Military veterans ‘betrayed’ by failure to list suicides
Minister is urged to make coroners register whether victims were ever in forces to prevent future deaths
THE new suicide prevention minister must end the “betrayal” of military veterans over the Government’s failure to record the number of former servicemen who take their own lives, cam- paigners have said. Armed Forces groups, relatives of soldiers who have killed themselves and a serving coroner are backing calls for a comprehensive record to be kept to establish the extent of mental health problems following military action.
Jackie Doyle-Price, who was last week appointed the world’s first minister for suicide prevention, is being urged to bring the UK into line with allies that monitor ex-military personnel for life.
While the US and Canada hold statis- tics on former servicemen who kill themselves and have found the rates higher compared with civilians, no such database exists in the UK.
All Call Signs, a group helping veterans struggling with mental health issues, claim that this year alone 47 former or serving servicemen and women have taken their lives.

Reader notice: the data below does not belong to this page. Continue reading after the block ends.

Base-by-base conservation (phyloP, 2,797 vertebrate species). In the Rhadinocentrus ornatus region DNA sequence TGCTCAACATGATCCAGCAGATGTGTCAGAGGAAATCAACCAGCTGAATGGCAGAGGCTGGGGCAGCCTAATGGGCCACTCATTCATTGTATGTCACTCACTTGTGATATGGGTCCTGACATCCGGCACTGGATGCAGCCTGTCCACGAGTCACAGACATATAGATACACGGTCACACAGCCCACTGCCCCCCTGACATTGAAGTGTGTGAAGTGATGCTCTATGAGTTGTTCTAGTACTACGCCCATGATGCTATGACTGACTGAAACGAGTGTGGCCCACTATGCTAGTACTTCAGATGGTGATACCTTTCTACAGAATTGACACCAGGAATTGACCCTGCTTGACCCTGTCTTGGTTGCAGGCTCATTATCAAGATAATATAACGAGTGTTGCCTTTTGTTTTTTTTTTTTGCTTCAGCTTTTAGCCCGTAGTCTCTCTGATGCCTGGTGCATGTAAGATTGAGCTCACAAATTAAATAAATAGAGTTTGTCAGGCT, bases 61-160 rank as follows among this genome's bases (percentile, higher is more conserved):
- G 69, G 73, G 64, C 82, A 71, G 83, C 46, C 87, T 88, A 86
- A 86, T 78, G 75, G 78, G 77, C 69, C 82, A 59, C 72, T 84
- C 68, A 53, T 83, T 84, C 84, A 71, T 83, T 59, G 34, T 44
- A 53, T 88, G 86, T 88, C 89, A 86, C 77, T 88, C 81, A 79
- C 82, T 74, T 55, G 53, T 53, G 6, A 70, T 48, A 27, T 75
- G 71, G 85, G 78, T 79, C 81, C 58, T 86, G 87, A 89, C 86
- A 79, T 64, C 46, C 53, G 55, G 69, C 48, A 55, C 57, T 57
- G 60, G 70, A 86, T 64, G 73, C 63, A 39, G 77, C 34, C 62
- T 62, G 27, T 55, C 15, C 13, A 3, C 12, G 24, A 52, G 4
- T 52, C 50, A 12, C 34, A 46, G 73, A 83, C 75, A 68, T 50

It wants the new minister to drive through reforms to make coroners register whether anyone who committed suicide was ever in the armed services.
Daniel Arnold, of All Call Signs, said: “The current system for suicide prevention and mental healthcare in the military community falls short of the mark because it is built on the back of incomplete data.
“It’s a betrayal to former and serving armed forces personnel to not adequately record those who have lost or are losing the fight to the hidden wounds of war.”
Viv Johnston, whose son Dan served in the Special Forces in Afghanistan, Iraq and Bosnia but killed himself this summer, believes an official register is long overdue. “It is terrible that they do not officially record how many later take their own lives. It means they are blissfully unaware the effects combat can have.”
Anne Pember, the Northamptonshire coroner, took the unusual step of backing calls for coroners to help establish a clearer picture. “If it would in any way prevent a future death then it’s clearly worthwhile,” she said.
The Ministry of Defence has carried out research on the number of suicides among veterans who served in both the Falklands and Gulf wars and found that the rates were lower than those of the civilian population.
The call for an official register has been backed by Combat Stress, Help for Heroes, Veterans United Against Suicide and Forgotten Veterans UK.
Ms Doyle-Price, said she understands “how tragic, devastating and long-lasting the effect of suicide can be on families,” adding that she looks forward to working with those bereaved as well as experts to try to prevent people taking their own lives.